Adult Children: Let’s not Forget Them

Adult Children: Let’s not Forget Them

mother and adult daughter

Rachel Allison

The last two weeks have been a vivid reminder of how important it is to support and strengthen our adult children.  I don’t mean throw money at them…although every once in awhile a struggling student needs some extra financing.

I’m saying that emotionally our support is vital to their wellbeing.  Three of our five children have come home for one reason or another these past weeks.  As we have taken the time to sit and have one on one conversations, each of them has opened a dialogue that helped my husband and I discern the concerns and frustrations that life throws at those struggling to be loyal spouses, good parents, and dedicated providers.  Much of the time we just listened. Adult children don’t need teaching.  Hopefully, they have already been taught. They don’t want lectures.  They just need to know that we are here to support them emotionally…and periodically they need a little reminding.  I talked to a neighbor recently who said that all his children need at this point in their adult lives is a cheerleader…and he was going to be the best cheerleader he could be.

Four days ago our daughter, a mother of four small children, flew into town with her six-week-old baby. She came to support me in the culmination of a project that I had been working on for more than a year.  Her visit lasted less than 48 hours, but she expressed several times her gratitude for the “grounding” she felt each time she came “home.” Each time she said it, I tried to discern what was happening in our home at the moment that would give her the feelings she was experiencing.  Most of the time we were in the kitchen preparing food or cleaning up after a meal.  The television was off so noise distractions were minimal. We were visiting, or laughing about one thing or another.  I recognized that with each of her declarations I was also being rejuvenated as she talked about her plans and sweet desires for her children.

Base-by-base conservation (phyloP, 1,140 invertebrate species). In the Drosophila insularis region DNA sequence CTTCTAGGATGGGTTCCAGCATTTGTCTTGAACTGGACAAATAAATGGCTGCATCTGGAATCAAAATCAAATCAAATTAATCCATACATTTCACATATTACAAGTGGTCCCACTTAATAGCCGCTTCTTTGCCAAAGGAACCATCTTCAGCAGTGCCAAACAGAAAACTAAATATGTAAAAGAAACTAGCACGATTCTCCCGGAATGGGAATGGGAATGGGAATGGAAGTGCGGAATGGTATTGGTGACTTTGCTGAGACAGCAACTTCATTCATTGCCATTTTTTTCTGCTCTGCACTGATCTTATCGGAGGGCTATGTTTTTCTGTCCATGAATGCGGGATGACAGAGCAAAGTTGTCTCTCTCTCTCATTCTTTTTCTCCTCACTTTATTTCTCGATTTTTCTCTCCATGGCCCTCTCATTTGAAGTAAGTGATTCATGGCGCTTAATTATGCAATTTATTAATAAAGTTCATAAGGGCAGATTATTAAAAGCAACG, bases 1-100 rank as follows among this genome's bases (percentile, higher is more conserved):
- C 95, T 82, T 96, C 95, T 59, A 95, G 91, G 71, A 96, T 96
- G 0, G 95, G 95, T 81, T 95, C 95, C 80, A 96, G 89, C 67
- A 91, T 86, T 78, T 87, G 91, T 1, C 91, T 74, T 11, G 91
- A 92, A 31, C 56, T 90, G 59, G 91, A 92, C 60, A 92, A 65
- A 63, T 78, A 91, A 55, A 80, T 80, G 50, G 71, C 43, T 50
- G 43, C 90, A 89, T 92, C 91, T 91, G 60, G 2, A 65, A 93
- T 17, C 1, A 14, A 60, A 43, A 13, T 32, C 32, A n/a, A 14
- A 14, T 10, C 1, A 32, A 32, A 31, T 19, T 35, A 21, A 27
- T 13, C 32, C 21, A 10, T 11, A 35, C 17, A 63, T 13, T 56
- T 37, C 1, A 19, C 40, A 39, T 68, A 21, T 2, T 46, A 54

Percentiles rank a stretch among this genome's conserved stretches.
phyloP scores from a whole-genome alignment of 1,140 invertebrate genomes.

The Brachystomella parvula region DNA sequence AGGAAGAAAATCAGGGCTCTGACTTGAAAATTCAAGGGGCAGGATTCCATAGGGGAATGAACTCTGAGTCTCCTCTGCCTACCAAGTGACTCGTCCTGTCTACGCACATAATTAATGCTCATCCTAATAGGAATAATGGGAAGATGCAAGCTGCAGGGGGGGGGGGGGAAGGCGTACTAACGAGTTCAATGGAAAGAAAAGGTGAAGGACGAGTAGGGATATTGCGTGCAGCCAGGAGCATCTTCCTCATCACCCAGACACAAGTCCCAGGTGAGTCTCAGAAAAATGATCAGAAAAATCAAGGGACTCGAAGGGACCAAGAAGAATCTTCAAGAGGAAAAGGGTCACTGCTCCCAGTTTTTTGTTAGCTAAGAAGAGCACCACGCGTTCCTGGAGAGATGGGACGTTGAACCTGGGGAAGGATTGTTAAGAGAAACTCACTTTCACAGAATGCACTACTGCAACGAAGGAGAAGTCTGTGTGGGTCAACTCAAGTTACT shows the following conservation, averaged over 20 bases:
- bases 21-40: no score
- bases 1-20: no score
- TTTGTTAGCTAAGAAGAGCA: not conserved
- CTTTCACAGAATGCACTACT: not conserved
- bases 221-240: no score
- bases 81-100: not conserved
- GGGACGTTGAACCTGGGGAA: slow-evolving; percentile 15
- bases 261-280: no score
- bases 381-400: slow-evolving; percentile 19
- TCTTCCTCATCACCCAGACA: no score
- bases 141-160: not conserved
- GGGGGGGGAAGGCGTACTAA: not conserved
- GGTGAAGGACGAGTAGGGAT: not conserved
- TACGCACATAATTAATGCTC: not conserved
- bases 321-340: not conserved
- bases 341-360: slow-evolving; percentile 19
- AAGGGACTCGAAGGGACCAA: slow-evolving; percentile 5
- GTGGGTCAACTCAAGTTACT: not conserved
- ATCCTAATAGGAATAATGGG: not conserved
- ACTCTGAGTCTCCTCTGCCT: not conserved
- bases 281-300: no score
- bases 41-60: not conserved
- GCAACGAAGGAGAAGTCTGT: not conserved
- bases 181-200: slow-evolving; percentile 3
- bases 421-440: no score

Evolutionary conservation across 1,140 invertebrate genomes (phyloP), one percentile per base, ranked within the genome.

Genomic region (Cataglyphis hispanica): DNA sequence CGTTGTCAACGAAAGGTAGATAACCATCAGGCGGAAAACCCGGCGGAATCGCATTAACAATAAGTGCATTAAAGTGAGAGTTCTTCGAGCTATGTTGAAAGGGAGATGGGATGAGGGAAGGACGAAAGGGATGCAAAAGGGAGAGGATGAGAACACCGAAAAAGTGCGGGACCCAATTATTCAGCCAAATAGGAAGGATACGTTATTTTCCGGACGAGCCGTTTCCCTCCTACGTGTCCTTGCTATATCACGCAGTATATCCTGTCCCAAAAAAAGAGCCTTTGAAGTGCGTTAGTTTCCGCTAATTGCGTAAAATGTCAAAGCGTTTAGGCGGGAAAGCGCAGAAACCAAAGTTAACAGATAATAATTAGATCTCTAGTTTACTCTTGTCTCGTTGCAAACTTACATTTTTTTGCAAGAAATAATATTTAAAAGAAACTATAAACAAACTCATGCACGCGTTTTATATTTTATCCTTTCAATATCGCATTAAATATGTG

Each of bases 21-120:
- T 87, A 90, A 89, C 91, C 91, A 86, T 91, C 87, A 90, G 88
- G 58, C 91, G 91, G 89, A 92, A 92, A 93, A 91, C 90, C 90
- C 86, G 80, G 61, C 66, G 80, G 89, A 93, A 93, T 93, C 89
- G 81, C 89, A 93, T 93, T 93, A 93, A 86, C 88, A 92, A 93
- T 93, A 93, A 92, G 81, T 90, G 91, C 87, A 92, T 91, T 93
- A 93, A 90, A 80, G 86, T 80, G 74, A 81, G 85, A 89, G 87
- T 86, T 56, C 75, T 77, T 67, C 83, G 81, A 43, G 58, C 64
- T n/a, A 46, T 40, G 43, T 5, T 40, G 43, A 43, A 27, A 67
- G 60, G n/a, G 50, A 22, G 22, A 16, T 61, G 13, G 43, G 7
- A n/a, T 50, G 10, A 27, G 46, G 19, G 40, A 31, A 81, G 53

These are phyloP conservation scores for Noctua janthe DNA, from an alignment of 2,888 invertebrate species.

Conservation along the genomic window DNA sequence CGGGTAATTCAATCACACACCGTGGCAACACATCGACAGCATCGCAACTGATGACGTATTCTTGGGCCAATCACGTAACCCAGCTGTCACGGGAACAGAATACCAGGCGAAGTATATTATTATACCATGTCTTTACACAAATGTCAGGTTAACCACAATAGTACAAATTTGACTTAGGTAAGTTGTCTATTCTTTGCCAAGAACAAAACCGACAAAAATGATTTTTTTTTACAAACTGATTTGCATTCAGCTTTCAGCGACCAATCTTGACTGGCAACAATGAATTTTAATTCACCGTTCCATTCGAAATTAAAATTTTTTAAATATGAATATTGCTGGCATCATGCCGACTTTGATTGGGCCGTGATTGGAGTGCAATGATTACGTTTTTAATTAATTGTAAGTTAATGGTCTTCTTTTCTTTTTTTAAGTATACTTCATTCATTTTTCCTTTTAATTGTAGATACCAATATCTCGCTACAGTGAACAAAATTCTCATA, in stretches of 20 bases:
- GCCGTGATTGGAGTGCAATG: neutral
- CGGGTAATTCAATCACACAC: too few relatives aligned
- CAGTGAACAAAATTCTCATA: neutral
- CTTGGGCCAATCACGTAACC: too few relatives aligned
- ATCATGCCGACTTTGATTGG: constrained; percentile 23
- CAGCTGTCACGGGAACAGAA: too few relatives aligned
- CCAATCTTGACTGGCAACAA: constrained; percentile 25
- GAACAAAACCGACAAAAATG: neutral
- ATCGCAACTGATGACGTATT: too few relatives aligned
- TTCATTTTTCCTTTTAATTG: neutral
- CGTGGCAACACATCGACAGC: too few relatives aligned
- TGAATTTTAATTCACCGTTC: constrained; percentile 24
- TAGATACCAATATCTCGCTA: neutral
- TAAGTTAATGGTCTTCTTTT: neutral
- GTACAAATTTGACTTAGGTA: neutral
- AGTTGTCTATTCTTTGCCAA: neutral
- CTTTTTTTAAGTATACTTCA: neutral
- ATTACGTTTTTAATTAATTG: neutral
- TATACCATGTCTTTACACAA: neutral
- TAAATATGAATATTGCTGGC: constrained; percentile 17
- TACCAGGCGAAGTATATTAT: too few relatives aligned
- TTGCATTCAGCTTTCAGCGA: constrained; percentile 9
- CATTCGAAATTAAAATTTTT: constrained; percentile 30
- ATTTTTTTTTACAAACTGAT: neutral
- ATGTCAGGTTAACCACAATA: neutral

Our youngest son, a single businessman living in Dallas, has also been home recently. He is never demanding, so we always make sure that attention is given.  One afternoon during his visit, I was pleased to walk in on a conversation that he and my husband were having about work concerns.  As we listened, we both recognized that his work concerns were closely tied to his frustrations with the single social scene.  We listened and encouraged, but besides fervent prayer, there is not much we can do to help.  I don’t think he expected us to solve the problem…he just needed to know that we were concerned enough to sit and visit.  That’s what families are for.

When our children are young, most of the time spent is taking care of their physical needs.  If these needs are not met it soon becomes obvious that we need to step it up and feed, bath, dress and care for them.

Adolescent and adult children should be able to care for themselves physically.  It is their emotional needs that we as parents need to identify and try to fill. Unless they are ignored for a long period of time these needs are often not as obvious….  We have to work a little harder…and stretch ourselves further than may be convenient…but again, that’s what families are all about.  And it’s worth every effort.

We who have children are parents forever.  We can never assume that our children no longer need us.  It is our responsibility to stay close.  It is our duty to stay strong and good.  Our adult children need our strength and they need our example.  This world provides the storms that can make our children strong…as long as we provide the anchor to keep them moored safely to family and the values we espouse.

 

1Comment
  • Gayle
    Posted at 09:11h, 19 July Reply

    I am a working, divorced, single mother. This article was very encouraging to me as I have a married daughter and two grandchildren, and my son, still at home, university-bound. It is more difficult, being on my own, to ‘be there’ for everyone, but so ‘worth it’. I treasure the support of my married friends as well as those friends who have experienced situations like mine. I would appreciate prayers for me to “stay strong and good.”

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